Real estate as next frontier of wellness
A global movement for the so-called “wellness lifestyle real estate and communities” is rapidly on the rise.
Because while the last 100 years brought great advances in engineering, sanitation, building safety and city planning, the way homes have been built in the last century is “reinforcing lifestyles that make us sick, stressed, alienated, and unhappy,” said the US-based Global Wellness Institute (GWI).
“Science and technologies have enabled us to control infectious diseases and bring ever greater levels of comfort, conveniences, entertainment and telecommunications into our homes. Yet our modern living environment has also created new health risks—sedentary lifestyles, lack of physical activity, poor diet, stress, social isolation and environmental degradation,” GWI said in a 2018 report entitled “Build Well to Live Well: Wellness Lifestyle Real Estate & Communities.”
“The global rise of many respiratory and chronic diseases has been traced directly to pollution. Our built environment favors driving over biking, sitting over walking, riding in elevators over using the stairs, texting over face-to-face conversations, and screen time over outdoor recreation. Even as people live longer, more are living lonely, unhealthy and unhappy lives,” the report further stated.
Next frontier of wellness
GWI said the existing built environment has a massive and increasingly negative impact on wellness, thus highlighting the need for a “dramatic transformation in where and how we live. We must shift our resources and our investments into the places that give us the best returns on our health—that is, our homes and communities.”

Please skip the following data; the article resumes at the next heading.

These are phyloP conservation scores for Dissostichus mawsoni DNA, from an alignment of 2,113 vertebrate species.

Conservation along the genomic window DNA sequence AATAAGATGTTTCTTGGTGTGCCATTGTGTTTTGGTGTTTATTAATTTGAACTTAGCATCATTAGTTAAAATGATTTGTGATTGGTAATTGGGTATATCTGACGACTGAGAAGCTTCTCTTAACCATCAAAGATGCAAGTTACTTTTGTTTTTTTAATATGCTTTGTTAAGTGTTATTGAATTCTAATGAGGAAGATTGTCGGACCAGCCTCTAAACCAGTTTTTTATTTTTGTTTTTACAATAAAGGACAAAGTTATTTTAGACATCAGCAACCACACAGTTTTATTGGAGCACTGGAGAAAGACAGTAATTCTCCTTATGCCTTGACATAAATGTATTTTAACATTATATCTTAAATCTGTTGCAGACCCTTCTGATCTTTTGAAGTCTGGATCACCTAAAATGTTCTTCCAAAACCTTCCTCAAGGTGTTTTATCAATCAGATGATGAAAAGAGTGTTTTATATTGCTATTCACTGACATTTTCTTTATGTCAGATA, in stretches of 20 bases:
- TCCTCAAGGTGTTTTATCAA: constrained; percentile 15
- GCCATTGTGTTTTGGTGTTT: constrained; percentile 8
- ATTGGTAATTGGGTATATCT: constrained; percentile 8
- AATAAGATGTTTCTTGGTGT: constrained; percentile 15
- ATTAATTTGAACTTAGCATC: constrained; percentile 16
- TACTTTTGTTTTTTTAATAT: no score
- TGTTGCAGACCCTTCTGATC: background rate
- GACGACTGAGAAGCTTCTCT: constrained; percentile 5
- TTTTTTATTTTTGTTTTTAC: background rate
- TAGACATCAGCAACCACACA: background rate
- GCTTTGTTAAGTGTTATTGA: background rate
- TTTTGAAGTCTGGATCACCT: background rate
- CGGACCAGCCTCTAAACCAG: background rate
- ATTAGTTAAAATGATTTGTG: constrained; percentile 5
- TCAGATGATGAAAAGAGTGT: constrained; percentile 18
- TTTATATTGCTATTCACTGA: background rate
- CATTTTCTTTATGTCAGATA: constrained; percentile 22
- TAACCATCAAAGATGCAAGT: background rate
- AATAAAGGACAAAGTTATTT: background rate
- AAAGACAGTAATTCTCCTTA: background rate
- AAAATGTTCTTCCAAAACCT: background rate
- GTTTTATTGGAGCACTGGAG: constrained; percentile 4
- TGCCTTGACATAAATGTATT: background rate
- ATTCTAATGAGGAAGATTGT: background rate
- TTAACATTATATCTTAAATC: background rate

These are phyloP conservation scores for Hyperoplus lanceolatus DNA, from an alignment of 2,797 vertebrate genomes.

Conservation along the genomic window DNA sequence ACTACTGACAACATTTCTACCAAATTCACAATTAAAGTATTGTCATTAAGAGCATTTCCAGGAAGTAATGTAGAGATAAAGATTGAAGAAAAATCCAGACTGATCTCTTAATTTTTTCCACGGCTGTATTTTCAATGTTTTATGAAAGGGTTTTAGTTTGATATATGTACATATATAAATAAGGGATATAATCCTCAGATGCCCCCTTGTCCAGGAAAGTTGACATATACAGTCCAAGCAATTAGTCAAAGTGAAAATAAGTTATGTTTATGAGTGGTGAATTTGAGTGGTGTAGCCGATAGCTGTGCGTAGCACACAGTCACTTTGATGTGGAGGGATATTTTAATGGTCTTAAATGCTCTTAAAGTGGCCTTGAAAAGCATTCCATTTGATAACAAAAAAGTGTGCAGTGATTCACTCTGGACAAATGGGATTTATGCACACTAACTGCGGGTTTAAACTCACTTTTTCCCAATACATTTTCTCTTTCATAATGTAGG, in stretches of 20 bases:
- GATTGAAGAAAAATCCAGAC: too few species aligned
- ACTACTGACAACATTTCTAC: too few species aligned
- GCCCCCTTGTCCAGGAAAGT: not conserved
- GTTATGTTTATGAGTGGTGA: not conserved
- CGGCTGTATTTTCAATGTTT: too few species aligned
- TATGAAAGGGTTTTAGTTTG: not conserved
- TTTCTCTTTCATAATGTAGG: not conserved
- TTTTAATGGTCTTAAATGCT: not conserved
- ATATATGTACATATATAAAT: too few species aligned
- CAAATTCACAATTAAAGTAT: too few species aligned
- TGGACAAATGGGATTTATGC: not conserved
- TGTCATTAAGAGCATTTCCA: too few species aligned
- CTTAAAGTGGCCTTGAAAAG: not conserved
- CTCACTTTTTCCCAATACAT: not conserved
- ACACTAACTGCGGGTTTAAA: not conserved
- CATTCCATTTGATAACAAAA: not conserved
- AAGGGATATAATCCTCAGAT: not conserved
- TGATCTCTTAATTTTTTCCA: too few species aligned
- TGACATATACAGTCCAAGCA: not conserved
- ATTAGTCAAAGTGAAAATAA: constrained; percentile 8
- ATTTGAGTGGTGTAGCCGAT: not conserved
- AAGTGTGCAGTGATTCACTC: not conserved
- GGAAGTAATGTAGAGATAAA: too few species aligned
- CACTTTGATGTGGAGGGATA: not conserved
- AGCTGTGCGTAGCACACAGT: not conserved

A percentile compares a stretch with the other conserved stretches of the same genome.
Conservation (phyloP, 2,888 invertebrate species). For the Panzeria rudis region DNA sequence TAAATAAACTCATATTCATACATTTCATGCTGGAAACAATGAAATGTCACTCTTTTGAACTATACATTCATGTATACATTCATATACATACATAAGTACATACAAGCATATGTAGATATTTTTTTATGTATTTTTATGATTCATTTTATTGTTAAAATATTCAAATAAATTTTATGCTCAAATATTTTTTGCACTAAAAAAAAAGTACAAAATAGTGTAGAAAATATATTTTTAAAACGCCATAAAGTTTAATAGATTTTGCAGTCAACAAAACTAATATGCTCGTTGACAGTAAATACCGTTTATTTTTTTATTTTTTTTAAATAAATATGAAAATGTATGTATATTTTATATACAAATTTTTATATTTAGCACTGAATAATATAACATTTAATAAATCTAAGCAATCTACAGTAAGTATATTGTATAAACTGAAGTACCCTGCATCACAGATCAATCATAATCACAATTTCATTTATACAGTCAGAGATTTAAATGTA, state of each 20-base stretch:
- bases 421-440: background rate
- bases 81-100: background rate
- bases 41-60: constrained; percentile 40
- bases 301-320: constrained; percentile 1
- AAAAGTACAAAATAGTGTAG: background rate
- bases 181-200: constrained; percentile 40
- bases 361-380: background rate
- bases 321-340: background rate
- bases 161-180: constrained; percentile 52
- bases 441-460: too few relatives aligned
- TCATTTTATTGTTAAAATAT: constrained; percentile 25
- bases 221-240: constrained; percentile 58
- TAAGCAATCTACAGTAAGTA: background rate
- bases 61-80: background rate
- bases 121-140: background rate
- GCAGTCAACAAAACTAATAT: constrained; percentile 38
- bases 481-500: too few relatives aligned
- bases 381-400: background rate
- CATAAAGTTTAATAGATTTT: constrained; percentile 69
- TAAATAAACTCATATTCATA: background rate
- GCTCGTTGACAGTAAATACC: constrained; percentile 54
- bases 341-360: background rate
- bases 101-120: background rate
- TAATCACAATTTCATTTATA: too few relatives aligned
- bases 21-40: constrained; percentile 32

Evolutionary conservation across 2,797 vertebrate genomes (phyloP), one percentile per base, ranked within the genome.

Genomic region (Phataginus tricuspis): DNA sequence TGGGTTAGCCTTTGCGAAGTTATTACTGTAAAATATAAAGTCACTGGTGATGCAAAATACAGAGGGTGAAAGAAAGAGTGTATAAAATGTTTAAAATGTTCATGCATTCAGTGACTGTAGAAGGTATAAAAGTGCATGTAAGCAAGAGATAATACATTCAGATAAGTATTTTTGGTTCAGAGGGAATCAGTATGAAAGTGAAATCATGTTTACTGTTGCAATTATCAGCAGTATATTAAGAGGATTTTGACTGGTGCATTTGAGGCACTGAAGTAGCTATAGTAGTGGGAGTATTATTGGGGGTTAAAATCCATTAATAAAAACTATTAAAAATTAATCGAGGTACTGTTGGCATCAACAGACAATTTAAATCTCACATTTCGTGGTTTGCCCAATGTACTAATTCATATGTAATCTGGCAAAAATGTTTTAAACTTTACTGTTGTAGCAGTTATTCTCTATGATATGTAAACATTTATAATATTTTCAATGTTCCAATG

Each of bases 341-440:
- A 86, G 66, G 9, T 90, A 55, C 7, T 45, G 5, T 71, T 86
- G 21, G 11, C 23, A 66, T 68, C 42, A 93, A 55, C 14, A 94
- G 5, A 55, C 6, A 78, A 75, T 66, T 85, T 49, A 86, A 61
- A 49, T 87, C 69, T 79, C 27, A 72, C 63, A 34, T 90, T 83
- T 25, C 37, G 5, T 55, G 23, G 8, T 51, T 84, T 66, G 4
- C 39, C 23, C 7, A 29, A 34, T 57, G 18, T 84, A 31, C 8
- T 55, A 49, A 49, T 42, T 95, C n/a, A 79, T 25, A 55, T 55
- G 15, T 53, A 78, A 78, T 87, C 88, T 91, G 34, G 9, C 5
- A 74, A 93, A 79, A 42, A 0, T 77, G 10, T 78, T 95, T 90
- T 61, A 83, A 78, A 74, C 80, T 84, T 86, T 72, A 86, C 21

“The Global Wellness Institute believes that residential real estate is the next frontier that will be radically transformed by the wellness movement. Our homes, communities and surrounding environment directly affect our daily behaviors and lifestyles, and together these determine up to 80 to 90 percent of our health outcomes. Since our homes are typically our most important personal investment and expenditure, it is only logical that they should also be an investment in our health and wellbeing,” it said.
Today, there is a steadily growing demand for wellness lifestyle real estate and communities as consumers seek out healthy places to live and are willing to pay for a premium.
As wellness lifestyle real estate gains traction, going from niche to mainstream, it will only be a matter of time when building for wellness will soon become the norm, GWI said.
Building for wellness
It will, however, be crucial to ensure that “building for wellness” will be no mere lip service. GWI stressed that rebranding real estate developments as “wellness communities” by highlighting a few features or amenities does not make them so. It is thus critical for the public to know the different aspects crucial to creating a true wellness lifestyle real estate.
GWI defines wellness lifestyle real estate as homes proactively designed and built to support the holistic health of residents. A wellness community, meanwhile, refers to a group of people living in close proximity who share common goals, interests and experiences in proactively pursuing wellness across its many dimensions.
As overall wellness is multi-dimensional and holistic, a home and community should similarly address all dimensions from individual to community. This means that wellness lifestyle real estate and communities must have these aspects: physical; social; mental/emotional/spiritual); environment; community; and economic/financial.